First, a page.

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Fans from peripheral nations adopted Brazil in the World Cup out of admiration for five-time champion football or emotional attachment; Indians who live in Qatar even founded organized supporters
By Lucas Lima 12/04/2022 08h00
Dibyangshu Sarkar/AFP
A boy walks past a wall decorated with posters showing the images of Neymar and Alisson painted on walls in Calcutta
Kolkata City. in India, decorated with colors and players of the Brazilian National Team during the World Cup
With five world titles and idols such as Pelé, Garrincha, Ronaldo, Romário and, nowadays, Neymar, Brazil is known as the country of football. In this World Cup, as traditionally happens every four years, the bars were packed, shops closed and the streets were decorated in green and yellow to see the Brazilian team beat Serbia by 2-0, conquering a meager victory by 1- 0 over Switzerland and losing to Cameroon by the minimum score. And it's not just on national territory that the players commanded by Tite gather fans. In different parts of the world — all of them in underdeveloped or developing countries —, thousands of fans with different passports got together to cheer for Brazil. Even shouts of “olê, olê, olê, Brasil, Brasil” are heard and reproduced in videos that show the mobilization power of the Selection.
One of the main focuses of fans for Brazil is in Haiti. A video that went viral on social media shows thousands of Haitians celebrating Casemiro's goal against Switzerland. It is possible to visualize adults and children with shirts and flags of the Brazilian National Team. Recorded in the documentary “The Day Brazil Was Here”, from 2005, the historic Game of Peace helps explain the passion of Haitians for the “Canarinho”. On August 18 of that year, a match was held in Port-au-Prince, capital of the Caribbean country, between the Brazilian national team, world champions in 2002, and the Haitian national team. The film shows how the story of passion between the two fans was born. “If anyone still had doubts about the validity of this trip, they must have been convinced by these images. The next time someone asks me what the strongest emotion I have experienced in football, I will say this was it. And everyone knows I've lived it”, said Carlos Alberto Parreira, Brazil's coach at the time, moved by the emotion of the Haitians when they saw Ronaldo, Roberto Carlos, Ronaldinho Gaúcho and company up close.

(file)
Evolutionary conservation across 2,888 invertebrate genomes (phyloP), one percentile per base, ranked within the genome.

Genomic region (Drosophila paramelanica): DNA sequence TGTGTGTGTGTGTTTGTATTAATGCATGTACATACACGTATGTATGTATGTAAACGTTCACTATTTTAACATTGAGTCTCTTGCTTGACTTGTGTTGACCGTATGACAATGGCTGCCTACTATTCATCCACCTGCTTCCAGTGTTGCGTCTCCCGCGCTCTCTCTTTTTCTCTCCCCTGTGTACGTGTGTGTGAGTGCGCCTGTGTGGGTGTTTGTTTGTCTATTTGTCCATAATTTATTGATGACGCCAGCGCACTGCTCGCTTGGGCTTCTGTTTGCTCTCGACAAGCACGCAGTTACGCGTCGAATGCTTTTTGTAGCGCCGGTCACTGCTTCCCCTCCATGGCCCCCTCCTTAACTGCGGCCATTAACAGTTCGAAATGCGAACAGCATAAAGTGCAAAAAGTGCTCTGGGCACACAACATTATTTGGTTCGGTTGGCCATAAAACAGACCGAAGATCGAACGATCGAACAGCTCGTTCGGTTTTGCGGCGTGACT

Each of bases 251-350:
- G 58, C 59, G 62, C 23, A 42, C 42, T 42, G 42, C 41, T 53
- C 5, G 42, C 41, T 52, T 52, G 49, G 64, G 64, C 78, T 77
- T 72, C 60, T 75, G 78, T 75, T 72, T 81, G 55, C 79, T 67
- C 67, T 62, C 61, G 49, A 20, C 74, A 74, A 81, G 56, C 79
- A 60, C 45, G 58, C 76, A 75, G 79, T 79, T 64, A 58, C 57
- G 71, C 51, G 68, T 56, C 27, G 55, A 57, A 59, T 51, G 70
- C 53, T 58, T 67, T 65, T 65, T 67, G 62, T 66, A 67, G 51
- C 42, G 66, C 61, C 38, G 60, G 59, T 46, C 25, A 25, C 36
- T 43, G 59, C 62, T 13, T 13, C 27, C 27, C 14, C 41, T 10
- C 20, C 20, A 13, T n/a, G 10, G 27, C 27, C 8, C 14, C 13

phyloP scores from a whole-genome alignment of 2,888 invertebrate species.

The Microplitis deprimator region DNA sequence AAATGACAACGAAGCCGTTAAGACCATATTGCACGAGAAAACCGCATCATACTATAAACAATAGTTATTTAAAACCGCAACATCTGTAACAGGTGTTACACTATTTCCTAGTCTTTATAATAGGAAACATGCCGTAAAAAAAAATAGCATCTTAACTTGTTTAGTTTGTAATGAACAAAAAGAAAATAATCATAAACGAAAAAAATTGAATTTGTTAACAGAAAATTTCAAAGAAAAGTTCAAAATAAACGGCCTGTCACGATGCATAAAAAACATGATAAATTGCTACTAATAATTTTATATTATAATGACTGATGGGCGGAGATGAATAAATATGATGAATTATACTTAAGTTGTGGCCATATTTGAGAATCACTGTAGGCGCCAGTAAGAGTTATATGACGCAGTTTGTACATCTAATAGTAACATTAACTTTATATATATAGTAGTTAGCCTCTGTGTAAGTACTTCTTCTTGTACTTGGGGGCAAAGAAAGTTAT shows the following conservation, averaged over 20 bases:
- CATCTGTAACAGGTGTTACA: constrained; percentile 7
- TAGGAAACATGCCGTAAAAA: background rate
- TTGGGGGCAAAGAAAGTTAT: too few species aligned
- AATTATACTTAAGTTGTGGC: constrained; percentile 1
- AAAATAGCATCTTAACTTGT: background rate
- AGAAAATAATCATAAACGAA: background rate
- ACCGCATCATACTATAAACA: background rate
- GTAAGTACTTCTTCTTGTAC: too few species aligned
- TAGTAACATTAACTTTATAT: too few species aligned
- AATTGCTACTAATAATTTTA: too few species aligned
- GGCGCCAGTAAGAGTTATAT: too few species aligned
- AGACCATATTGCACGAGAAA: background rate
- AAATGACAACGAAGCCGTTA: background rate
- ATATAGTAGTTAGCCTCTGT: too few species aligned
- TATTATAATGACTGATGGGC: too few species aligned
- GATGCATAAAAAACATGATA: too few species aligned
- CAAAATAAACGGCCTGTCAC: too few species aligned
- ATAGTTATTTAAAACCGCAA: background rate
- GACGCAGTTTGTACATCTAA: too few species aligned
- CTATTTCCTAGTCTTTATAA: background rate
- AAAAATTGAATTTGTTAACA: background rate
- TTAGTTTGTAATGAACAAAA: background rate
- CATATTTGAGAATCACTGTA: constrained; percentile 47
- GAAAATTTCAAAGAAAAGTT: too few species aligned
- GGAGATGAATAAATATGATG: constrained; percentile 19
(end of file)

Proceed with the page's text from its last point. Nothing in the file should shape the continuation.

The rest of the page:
Brazil's partner in the Brics, a group of countries with emerging economies that Russia, China and South Africa also form part of, India has ardent supporters of the Brazilian national team. In the southern state of Kerala, giant posters of Neymar and Messi steal space from cricket, the country's number one sport. There are even records of “Brazilians” and “Argentines” participating in violent fights, as if they were members of Gaviões da Fiel and Mancha Alviverde. “People like to portray stars as grandiose characters in Kerala and that applies to movie stars as well. But football players connect with them on a different level, especially those from Brazil and Argentina,” explained a fan from Brazil to Al Jazerra TV. In Internet forums, people from other countries — especially Europeans — find it strange and try to find out why Indians follow “Canarinho” with such fervor. Most explanations recall the 2002 title and praise the quality of our stars. “The Indians' love for the Brazil football team was developed at the time when football arrived in our country. In early 2002, football hit the world market everywhere, and also in India. At that time Brazil and France were the best teams. The Brazil national team had Ronaldo, Ronaldinho, Rivaldo, Kaká, Roberto Carlos and other great players. France had Zidane. However, Brazil won the Cup, and Brasilmania increased among the Indians”, highlighted a user identified as Hasim Mohammed on Quora (a social network for questions and answers).
In Qatar, the Indian community even created an organized group of fans to support the selection, Brasil Fans Qatar. In 2011, when FIFA decided that the 2022 World Cup would be held in the Middle Eastern country, the Indian fans of the Canadian team who work in the host country of the Cup organized themselves to wear green and yellow when the time came. Today the movement also counts people born in Bangladesh, Nepal and Pakistan. From Bangladesh, by the way, came one of the most impressive videos that show the devotion of foreigners to the national team.


Mr. Alessandro Jacob speaking about Brazilian Law on "International Bar Association" conference

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